But, here’s the thing, WordPress themes, plugins, and tools are getting much better and their affordable. You could take that
In keeping with the all-Gutenberg all the time theme of WP news these days, here's a tour of the interface with some terminology.
Have you ever wondered what something is called within Gutenberg? This guide is meant to help by giving the names and the expected behaviour of some of the basic design elements. If you want to build blocks and extend Gutenberg, knowing what to use or not is important. This is meant as a starting point, not a full description of all design elements. Toolbars:
There are two toolbars:
The Editor toolbar: This controls document tools like undo and information. Also within this toolbar are preview, publishing and saved state.
The Block toolbar: This controls block specific behaviour, for example in a paragraph block bold/italic and adding a link. As a guide, place common settings that a user would want for every version of that block in the block toolbar.
These are also referred to as 'advanced settings' when linked from the block toolbar.
There are two settings:
Document: This gives you global settings for the entire document like visibility and reviewing. Think of this like your settings panel for your content.
Format: This is per block and changes depending on the block and if it even has settings. These differ from the toolbar as are secondary block settings, for example adding
Automatically pull the latest version of WordPress as a DesktopServer blueprint. This is just genius. My new normal for sure.
Did you know that you can create a blueprint that will pull the latest version of WordPress as well as any of the themes or plugins that are in the repository. You can even install premium plugins and themes as long as you have them in a location set to where you can access them (i.e. DropBox). Why would you want to do that? Well it saves time when you create the local development installation and then have to run the updates on core, themes and plugins. Simple, really. How do you do it you ask? Here are the steps: Create a new folder on your desktop. Call it “LatestGreatest-BluePrint” (or something that works for you!)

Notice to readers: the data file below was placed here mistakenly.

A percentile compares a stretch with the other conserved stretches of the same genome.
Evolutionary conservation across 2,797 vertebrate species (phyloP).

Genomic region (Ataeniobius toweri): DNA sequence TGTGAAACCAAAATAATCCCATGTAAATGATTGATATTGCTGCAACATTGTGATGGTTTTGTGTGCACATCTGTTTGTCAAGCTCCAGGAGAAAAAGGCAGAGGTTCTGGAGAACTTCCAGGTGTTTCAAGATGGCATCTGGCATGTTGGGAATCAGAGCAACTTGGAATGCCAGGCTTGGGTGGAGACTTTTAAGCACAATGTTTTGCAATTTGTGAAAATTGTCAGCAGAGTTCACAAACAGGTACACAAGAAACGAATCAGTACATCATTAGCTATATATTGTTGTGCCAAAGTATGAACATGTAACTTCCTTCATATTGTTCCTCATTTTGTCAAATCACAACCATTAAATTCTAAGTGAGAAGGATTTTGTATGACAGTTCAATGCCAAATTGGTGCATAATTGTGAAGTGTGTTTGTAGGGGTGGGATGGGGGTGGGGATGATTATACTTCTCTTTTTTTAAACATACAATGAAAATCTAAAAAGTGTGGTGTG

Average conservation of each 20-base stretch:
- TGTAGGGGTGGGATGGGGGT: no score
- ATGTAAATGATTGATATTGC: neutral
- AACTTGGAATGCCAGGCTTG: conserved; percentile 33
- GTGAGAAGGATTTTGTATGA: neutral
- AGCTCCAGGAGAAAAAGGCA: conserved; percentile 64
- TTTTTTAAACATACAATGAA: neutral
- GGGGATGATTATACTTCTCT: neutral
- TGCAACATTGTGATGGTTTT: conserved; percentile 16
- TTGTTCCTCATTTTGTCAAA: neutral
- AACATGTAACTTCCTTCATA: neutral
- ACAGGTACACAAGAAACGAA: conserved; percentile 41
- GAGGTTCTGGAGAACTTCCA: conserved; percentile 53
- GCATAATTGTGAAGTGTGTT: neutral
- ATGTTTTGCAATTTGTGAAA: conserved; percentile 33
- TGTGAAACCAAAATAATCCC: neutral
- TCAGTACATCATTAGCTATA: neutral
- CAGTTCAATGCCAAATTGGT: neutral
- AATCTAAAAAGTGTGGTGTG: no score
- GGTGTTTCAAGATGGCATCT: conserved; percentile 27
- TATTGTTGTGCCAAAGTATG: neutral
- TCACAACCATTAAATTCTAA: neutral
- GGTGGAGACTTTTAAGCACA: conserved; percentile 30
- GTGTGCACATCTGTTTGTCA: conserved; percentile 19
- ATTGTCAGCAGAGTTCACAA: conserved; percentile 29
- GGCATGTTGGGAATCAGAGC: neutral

Using a text editor (Sublime text is my favorite) You’ll need to create two files:
blueprint.php & wp-config-sample-php.
In the blueprint.php is where you will add the code that pulls in the latest WordPress version plus plugin-ins. I’ve included a screenshot so you can see the syntax that you’ll need.
Also here is some starter code that you can use via copy/paste – remember to replace the directory structure and file names to suit your needs:
* Automate the setup of the freshest version of WordPress, Adam’s
Last year I had a Black Friday sale on a few of my products. I've since gathered the data and it appeared to work pretty well. Black Friday (or any campaign) is a long term process, I've written a guide on when you should start things, as well as a download to my cheat sheet!
Yeah, I know. It’s March. We’re about 4 months out from Black Friday 2016, so why am I writing a Black Friday article now? Well, over the festive break I looked at the stats from the Black Friday sale I had both here as well as on WP Email Capture, and I think my strategy for 2016’s Black Friday, worked. It took 2 years to refine it, so without further ado, here’s what I made sure I did for my Black Friday sale, and rough timescales for each.
Right Now – Get Your Tracking Set Up
If you’re selling WordPress products, and you haven’t got any form of tracking set up, what are you waiting for? You are missing out on valuable insights if you don’t.
At the very least, you should set up the following:-
Google Analytics (Monster Insights, preferably the Pro Version).
Email Capturing (such as WP Email Capture)
This can give you a great idea where people are coming from, and – most importantly – which convert. If you are armed with this data you can make informed decisions.
Also, from my 5 years of plugin development and marketing, having an email list is probably the best converting method of marketing I have, so make sure you’re